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Cybrosys

[.net] DLL EntryPoint

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Is it possible to specify an entry point for a dll within the dll's assembly? Why would i want to do that you might ask, well, seeing as i'm loading the DLL dynamically, it would be great to be able to extract the EntryPoint from the dll's assembly instead of wishing the author created a public static void DLLMain() { .. } function somewhere. ("Wishing", as in, being too lazy to go through the Assembly to find a function with the name DLLMain or Main, what if the author misspelled it? hehe)

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What do you mean by "within the assembly"? I'm not that familar with .net, but it seems to me that the compiler should provide the option to stipulate which function serves as the entry point to the module (DllMain or what have you). The specific value is actually encoded into the PE file header for the module, specifically IMAGE_OPTIONAL_HEADER.AddressOfEntryPoint. Consult: An In-Depth Look into the Win32 Portable Executable File Format. If that doesn't do it for you, google: pietrek+pe, should point towards more info.

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Assembly a = Assembly.LoadFile("plugin.dll");

"a.EntryPoint" is null for .dll files.

So, i was wondering if it's possible to specify a custom entrypoint, and if so, how.

Edit:

I can't, for the life of me, seem to be able to invoke a Main that takes parameters through MethodInfo.Invoke.

(DLL)
public static void Main(string[] args)

(EXE)
entryPoint.Invoke(this, null); <- doesn't work
entryPoint.Invoke(this, new object[]{""}); <- doesn't work either

I've tried using the other invoke overloads but none work, i get the exception:
Unhandled Exception: System.Reflection.TargetParameterCountException: Parameter count mismatch.

It does work if in the dll i replace string[] with string.

[Edited by - Cybrosys on July 25, 2005 3:39:49 PM]

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I believe you want:

entryPoint.Invoke(null, new object[]{new string[]{}});

assuming you are trying to call your Main function.

Since Main is static, you want to pass null instead of this. Also, you need to pass it an array of the parameters you want to pass to the function. Since Main takes a string[], you need to pass it an array of objects whose only element is a string[].

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Ahh, thank you, that made sense. Btw, the first parameter being passed into invoke, how exactly is it used or can be used? What's the meaning of it? If main wasn't static i should have passed in a ref to the class instance that the non static funtion resided in?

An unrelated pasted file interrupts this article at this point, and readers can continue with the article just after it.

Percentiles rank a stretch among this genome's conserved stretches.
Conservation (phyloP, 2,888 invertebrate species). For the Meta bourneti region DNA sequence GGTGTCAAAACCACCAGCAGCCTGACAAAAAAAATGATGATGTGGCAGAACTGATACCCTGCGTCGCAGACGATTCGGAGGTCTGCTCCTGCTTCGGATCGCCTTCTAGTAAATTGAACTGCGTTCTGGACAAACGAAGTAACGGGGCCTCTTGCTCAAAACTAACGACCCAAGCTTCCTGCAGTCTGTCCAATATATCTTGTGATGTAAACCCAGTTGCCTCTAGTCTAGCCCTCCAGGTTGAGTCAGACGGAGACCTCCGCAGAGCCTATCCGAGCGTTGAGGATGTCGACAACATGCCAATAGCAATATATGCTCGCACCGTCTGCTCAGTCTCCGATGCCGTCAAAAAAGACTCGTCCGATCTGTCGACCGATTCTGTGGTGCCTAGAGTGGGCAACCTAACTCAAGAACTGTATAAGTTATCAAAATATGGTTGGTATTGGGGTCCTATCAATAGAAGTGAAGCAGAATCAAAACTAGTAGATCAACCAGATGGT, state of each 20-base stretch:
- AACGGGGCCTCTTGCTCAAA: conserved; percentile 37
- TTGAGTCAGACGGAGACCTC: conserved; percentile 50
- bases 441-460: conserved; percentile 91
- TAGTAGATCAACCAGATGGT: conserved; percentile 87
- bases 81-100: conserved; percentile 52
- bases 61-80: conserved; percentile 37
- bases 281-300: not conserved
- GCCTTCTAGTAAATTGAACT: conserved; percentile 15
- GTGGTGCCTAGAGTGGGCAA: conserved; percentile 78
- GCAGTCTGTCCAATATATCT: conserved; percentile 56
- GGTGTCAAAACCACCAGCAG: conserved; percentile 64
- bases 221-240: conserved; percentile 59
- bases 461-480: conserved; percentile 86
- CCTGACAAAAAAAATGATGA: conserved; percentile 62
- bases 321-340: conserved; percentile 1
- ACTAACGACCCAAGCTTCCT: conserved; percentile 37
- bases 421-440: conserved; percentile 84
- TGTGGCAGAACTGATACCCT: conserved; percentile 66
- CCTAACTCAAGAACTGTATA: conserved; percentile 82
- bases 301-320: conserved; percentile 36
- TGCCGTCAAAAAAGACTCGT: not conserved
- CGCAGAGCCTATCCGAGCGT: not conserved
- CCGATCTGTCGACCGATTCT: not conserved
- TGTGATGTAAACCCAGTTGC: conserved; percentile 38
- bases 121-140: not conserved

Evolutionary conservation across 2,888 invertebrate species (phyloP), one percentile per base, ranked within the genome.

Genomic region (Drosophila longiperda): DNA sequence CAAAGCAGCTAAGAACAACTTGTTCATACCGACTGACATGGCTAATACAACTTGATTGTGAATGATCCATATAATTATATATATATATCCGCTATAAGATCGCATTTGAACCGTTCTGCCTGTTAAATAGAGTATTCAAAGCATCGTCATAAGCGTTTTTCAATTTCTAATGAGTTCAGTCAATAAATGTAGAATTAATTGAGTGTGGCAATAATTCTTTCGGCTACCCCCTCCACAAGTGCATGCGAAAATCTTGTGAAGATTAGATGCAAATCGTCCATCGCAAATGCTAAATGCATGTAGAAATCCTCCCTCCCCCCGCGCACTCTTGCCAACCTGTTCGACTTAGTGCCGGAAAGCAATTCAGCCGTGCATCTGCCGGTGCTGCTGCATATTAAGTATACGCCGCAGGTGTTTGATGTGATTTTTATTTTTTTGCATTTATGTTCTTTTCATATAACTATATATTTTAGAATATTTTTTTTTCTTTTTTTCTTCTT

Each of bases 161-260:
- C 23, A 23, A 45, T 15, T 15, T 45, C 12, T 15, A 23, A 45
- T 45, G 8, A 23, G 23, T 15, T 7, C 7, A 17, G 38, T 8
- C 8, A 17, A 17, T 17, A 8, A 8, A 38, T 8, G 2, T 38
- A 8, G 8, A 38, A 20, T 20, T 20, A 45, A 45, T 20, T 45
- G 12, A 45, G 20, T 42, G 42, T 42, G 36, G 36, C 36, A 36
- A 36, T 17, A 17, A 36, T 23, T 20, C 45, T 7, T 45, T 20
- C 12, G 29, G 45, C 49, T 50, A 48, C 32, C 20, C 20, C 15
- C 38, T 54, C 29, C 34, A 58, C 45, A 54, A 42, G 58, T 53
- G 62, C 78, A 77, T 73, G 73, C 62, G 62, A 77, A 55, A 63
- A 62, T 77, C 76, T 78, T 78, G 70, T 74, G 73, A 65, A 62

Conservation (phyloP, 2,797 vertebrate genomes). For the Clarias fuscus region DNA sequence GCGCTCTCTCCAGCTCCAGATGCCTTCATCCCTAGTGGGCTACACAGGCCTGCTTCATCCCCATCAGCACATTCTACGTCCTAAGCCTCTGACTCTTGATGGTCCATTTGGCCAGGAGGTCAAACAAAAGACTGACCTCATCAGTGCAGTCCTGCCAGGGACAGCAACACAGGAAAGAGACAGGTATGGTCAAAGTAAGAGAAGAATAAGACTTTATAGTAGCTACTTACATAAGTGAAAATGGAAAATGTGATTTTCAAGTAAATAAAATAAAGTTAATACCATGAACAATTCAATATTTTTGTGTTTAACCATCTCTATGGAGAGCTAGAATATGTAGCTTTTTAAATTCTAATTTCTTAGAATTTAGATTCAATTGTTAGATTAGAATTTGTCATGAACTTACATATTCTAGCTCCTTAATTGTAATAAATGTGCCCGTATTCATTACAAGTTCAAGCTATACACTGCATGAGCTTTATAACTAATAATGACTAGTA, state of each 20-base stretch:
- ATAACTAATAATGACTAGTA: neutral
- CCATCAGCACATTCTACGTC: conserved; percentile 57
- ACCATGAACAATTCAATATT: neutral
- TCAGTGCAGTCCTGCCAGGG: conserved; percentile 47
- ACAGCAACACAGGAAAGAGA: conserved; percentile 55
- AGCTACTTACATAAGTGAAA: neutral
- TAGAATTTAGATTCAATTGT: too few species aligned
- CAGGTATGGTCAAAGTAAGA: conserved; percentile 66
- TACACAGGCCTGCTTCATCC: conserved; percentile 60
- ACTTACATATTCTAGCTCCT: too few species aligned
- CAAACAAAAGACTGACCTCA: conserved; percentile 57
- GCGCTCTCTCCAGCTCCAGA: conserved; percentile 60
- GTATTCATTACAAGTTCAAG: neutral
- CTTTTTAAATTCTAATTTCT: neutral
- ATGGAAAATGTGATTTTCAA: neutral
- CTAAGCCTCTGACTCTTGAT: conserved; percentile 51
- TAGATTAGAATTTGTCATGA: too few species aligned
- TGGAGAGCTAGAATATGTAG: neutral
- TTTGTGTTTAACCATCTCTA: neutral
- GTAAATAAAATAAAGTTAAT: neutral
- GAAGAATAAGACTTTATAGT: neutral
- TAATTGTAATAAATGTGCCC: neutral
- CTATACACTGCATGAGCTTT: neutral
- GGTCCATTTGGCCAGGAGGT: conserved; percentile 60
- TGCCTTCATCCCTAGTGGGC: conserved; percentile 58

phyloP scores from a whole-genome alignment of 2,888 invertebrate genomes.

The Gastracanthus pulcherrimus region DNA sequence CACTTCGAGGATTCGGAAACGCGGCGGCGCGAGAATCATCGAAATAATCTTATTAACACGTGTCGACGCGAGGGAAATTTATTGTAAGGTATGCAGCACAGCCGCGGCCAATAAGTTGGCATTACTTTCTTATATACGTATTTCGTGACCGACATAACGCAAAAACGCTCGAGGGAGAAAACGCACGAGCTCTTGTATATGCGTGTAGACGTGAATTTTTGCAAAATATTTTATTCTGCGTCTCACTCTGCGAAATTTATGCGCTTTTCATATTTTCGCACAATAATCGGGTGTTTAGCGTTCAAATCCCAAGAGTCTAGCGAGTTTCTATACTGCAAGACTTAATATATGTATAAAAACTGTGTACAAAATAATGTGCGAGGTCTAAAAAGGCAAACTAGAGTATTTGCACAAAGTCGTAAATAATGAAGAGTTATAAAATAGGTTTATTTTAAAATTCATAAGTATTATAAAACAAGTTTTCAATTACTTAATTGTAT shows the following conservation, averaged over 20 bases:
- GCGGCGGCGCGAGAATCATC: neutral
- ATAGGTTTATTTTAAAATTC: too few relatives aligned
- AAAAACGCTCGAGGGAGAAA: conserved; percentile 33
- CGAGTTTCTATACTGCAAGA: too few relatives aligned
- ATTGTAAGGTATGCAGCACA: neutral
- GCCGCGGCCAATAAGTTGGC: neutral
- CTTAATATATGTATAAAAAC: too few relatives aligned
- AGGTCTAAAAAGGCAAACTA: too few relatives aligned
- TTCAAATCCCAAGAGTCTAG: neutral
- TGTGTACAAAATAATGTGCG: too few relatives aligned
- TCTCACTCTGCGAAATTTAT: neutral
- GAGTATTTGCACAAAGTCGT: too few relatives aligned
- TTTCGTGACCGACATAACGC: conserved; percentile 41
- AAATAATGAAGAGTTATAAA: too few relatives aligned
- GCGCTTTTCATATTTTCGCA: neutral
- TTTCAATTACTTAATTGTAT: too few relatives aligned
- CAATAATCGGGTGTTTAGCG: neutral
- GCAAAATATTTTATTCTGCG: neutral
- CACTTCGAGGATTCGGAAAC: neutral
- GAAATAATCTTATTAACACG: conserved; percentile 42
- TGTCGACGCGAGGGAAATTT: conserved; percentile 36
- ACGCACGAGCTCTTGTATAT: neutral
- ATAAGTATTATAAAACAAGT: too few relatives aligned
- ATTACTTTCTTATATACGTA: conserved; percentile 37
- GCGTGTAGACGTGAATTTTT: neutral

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Quote:
If main wasn't static i should have passed in a ref to the class instance that the non static funtion resided in?


Correct.

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I'm still getting null for EntryPoint whenever I load the assembly. The DLL contains public static void Main(string[] args) and I'm using EntryPoint.Invoke(null, new object[]{new string[]{}}); but it doesn't even matter because EntryPoint is null. The code is compiled properly and everything....

Have any ideas what I'm doing wrong?

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I think you should read what this entire post is about and what it brings up. What it brings up is just the fact that .NET DLLs doesn't get their EntryPoint set, hence me asking wether or not it is possible to set it manually.

You'll also se that my solution was to iterate through a DLL's assembly looking for a function that matched the search criteria that the return type is Type.Void, public, static and the function name contains the word Main.

However, that's dangerous because if the author of the DLL has more than one function named *Main* it'll become unsafe, you won't know which function you'll get returned, hence bringing us back to the very thing i was asking about in the thread, is there a way to set a DLLs EntryPoint?

Edit:

Sure there are other "Design solutions", like a plugin dll implementing an interface.

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I don't know if there is an "official" way to do this, but you could just create and interface "IRunnable" and have any dynamically loaded scripts/programs implement it. Then your program would just look for any class that implements IRunnable within the assembly, create a reference to it, and then call the Run function through the interface. Does this help at all with what you want to do?

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Quote:
Original post by Cybrosys
Sure there are other "Design solutions", like a plugin dll implementing an interface.


Though, didn't know there existed a interface called IRunnable.

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